In the Mel Brooks classic, “Blazing Saddles” the people of Rock Ridge work all night to build a replica of their town so the real thing won’t be destroyed by an army of thugs. Just when they’re patting themselves on the back for a job well done, they realize they’ve forgotten the most important part of a town: people.
All too often, we see a lot of focus on ad tech and martech, and little consideration for the overall customer experience with the brand. We’re forgetting customers far too often. For example, eConsultancy found that 81 percent of consumer brands say they have a working holistic view of their customers. But many consumers don’t feel understood by brands: only 37 percent say their favorite retailer understands them.
Marketing and its supporting technology are about creating connected customer experiences — across attraction, engagement, transaction and retention — aligned with a brand promise. Connected experiences don’t end with a lead handed off to sales, or even a sale. Those events are merely the beginning. The best martech focuses on customer journeys and takea an outside-in view from the customer’s perspective — including insights into where she will be and what she wants to achieve or feel.
As Marketoonist’s Tom Fishburne put it in his keynote address, most companies are still in the “awkward adolescence” of martech: the equipment is in place, but they’re not yet mature enough to know exactly what to do with it. Those who get the most from their marketing stacks make every technology decision based on the customer.
Red Roof Inn, for example, maximized impact despite a tight budget by focusing on customer “micromoments” (such as being stranded at an airport due to a canceled flight) and orchestrating their ad buying and landing pages to provide for the customer’s need in that moment.
Flip the funnel
What Red Roof Inn got right was not as much its tools or even the way they designed their stack. Instead, it was their mindset. While we’ve all been discussing delivering the right message to the right person at the right time for many years, this company chose to be honest about what they have to offer, who they should offer it to, and when, and they designed their marketing and tech to follow suit.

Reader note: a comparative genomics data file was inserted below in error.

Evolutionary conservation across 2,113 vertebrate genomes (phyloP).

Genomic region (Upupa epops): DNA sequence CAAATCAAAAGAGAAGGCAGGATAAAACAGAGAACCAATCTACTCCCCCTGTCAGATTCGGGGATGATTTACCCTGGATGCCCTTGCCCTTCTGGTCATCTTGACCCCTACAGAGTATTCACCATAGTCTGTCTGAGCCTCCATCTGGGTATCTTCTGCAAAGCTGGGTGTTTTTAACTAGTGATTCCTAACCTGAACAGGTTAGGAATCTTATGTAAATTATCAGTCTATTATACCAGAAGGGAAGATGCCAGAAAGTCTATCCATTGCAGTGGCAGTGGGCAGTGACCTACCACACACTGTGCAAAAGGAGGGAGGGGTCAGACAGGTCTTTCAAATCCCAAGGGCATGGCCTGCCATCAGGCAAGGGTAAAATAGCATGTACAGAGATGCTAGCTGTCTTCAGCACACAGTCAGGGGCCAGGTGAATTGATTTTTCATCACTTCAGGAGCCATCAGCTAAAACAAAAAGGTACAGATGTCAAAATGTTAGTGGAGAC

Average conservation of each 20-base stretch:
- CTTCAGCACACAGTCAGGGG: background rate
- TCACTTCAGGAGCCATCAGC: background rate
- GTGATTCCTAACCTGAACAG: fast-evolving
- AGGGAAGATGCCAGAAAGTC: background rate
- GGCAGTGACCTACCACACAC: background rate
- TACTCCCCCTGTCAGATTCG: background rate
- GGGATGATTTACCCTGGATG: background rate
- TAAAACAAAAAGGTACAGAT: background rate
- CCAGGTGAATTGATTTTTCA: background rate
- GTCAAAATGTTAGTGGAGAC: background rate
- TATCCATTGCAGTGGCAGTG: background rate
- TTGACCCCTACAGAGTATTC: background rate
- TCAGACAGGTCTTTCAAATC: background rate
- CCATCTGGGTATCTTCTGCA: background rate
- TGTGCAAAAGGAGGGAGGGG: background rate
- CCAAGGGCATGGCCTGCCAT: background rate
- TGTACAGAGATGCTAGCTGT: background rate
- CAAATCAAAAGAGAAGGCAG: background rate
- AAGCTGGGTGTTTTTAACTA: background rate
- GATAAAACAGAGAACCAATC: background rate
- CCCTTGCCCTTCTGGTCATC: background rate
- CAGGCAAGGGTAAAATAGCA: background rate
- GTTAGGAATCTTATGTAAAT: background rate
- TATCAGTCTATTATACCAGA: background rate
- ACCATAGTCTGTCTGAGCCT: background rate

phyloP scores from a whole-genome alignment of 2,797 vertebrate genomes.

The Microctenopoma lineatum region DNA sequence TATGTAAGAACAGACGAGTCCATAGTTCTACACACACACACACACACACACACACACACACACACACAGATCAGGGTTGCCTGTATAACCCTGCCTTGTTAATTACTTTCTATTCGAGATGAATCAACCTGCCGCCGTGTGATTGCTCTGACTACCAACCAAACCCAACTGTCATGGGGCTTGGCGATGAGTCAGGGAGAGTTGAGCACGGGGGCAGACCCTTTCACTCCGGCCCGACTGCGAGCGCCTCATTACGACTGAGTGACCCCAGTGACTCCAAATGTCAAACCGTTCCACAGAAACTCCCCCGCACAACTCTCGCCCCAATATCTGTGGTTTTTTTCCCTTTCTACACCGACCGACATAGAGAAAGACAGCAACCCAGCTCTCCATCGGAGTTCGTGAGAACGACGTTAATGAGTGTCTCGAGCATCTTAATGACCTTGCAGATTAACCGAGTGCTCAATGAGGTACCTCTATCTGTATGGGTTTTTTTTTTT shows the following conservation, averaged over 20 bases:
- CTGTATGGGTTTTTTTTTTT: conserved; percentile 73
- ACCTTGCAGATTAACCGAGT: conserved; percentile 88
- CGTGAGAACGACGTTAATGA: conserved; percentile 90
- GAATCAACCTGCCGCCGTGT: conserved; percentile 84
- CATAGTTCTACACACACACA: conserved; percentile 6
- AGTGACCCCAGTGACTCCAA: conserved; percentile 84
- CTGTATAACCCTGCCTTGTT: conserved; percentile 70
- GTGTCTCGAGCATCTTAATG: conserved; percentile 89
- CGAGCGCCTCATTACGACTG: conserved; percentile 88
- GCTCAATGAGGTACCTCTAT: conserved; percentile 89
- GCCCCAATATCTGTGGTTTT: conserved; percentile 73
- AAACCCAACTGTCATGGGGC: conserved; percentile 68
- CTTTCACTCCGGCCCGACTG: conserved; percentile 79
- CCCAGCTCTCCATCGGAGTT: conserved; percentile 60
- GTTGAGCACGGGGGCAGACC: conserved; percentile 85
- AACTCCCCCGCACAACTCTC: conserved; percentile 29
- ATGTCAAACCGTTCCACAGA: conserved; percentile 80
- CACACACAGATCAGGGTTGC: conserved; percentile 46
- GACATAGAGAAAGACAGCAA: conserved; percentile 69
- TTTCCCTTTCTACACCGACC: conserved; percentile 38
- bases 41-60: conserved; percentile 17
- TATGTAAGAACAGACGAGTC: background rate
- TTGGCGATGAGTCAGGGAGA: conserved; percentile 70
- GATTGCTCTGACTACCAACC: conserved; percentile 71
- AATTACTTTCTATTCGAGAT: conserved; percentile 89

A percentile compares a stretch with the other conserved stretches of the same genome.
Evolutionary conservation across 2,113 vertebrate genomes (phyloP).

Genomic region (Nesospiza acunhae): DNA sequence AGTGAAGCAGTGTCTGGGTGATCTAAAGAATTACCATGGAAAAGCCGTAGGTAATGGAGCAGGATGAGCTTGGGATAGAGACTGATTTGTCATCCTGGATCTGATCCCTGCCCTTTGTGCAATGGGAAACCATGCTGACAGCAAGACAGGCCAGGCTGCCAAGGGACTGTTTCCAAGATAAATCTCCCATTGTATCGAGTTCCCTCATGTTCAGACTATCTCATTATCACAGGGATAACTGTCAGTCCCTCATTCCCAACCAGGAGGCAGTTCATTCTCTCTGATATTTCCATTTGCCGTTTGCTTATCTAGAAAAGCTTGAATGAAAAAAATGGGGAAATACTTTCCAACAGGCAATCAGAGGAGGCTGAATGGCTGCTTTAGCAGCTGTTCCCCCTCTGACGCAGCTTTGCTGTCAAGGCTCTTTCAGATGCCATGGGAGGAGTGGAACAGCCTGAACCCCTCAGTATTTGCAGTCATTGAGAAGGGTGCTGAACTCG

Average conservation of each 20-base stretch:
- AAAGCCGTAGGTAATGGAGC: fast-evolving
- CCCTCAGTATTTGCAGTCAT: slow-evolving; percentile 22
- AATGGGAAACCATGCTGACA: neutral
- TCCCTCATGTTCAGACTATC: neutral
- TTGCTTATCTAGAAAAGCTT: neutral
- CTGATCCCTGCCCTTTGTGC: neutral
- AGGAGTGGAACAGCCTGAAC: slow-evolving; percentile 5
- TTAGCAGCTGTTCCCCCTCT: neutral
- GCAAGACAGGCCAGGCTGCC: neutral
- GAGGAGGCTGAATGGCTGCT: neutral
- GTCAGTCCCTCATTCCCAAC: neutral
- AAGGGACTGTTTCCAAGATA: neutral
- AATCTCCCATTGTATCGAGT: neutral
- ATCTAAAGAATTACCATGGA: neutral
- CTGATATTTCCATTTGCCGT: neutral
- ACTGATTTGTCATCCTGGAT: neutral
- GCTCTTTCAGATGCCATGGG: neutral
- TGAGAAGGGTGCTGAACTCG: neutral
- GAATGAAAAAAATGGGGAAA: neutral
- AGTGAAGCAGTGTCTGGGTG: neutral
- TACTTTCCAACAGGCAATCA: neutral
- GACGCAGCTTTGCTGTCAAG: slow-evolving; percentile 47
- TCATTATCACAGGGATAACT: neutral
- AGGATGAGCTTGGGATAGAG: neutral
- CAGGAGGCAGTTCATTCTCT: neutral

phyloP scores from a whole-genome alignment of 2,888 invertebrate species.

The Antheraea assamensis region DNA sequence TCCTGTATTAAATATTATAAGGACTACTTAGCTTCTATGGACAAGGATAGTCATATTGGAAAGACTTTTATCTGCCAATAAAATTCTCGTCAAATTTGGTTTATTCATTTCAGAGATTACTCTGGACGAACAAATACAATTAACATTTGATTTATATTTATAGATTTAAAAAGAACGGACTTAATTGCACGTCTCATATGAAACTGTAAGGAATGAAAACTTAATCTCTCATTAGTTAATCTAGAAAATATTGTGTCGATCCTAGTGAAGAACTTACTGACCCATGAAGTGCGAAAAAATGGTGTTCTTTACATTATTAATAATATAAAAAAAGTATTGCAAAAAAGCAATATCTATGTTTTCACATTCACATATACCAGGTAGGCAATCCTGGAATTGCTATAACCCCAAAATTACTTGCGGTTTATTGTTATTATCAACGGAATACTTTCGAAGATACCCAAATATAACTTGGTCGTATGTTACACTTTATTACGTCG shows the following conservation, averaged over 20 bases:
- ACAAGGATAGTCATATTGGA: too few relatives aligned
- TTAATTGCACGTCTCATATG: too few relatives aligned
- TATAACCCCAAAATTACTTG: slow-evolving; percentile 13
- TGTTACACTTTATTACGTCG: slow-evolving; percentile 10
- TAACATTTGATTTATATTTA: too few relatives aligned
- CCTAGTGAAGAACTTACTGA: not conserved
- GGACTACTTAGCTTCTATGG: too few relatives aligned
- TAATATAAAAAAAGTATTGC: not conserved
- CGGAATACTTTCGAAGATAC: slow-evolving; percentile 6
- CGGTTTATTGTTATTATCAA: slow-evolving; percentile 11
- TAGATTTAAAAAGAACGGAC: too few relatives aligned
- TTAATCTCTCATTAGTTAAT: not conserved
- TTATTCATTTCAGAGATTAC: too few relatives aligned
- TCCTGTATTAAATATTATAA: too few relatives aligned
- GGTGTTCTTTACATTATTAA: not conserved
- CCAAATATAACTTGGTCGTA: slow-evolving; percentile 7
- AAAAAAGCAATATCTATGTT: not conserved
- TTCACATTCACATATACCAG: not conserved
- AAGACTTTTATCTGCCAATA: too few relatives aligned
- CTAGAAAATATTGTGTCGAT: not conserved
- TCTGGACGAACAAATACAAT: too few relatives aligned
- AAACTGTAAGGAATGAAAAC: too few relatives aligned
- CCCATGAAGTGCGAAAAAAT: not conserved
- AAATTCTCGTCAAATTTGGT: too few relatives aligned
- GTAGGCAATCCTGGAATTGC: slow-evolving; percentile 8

The world is full of individual people with individual needs. Martech now enables us to treat them as such, and consumers demand it. Yet many marketing departments still rely on the traditional funnel and linear, static customer journeys — even while standing up and discussing the need to market to individual accounts or people rather than segments.
But what if we engaged a different perspective on the mandate for customer-centricity? The solution suddenly seems obvious: Why don’t we quite literally turn the purchase funnel on its head? Why don’t we treat each customer as a segment of one?
This shift in mindset not only walks the talk of customer-centricity; it also drastically simplifies an organization’s approach to their marketing stack, where every tool is chosen and orchestrated to deliver unique customer journeys to each customer. As my colleague Alex Toledo put it, “the shortest distance between a brand and a customer is a conversation.” What is the point of having a conversation with a brand if everyone is having the same exact conversation? When every tool — from AI to analytics, content to commerce, message to medium — is implemented and arranged to deliver unique experiences, those customer conversations and experiences are more effective, more valuable and more scalable in real time.
I, for one, quite like the idea of conducting a talented orchestra for an audience of one. I guarantee they’ll tell their friends all about it.